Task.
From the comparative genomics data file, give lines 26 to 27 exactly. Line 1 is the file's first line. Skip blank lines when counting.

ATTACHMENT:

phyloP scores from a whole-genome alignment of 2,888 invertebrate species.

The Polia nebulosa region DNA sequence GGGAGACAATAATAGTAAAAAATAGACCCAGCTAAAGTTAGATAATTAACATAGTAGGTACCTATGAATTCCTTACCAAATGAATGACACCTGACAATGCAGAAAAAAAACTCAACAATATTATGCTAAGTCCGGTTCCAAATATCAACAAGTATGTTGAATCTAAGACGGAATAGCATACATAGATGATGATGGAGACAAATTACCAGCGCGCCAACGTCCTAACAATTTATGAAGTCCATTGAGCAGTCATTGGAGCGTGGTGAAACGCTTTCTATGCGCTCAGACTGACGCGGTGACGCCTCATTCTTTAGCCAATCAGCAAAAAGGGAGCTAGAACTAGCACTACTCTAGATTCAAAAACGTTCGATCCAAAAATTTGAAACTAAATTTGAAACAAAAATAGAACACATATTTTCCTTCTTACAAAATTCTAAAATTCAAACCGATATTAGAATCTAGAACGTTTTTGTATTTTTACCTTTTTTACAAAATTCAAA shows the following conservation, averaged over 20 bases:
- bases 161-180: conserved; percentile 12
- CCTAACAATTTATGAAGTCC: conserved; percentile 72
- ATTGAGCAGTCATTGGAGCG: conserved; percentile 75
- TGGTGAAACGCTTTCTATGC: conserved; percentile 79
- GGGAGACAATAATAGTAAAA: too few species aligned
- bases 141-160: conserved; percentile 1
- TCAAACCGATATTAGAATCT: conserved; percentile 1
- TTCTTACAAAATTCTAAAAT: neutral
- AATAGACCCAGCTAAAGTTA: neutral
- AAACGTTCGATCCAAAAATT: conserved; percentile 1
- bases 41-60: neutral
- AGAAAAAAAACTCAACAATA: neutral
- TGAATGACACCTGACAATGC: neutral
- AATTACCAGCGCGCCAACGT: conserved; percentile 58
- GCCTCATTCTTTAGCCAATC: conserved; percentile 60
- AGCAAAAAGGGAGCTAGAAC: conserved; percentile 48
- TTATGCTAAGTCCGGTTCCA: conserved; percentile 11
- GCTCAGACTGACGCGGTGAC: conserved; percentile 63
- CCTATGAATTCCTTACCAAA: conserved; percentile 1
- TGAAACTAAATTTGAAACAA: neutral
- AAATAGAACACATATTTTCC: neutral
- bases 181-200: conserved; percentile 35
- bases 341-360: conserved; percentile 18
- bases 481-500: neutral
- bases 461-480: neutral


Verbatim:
- bases 481-500: neutral
- bases 461-480: neutral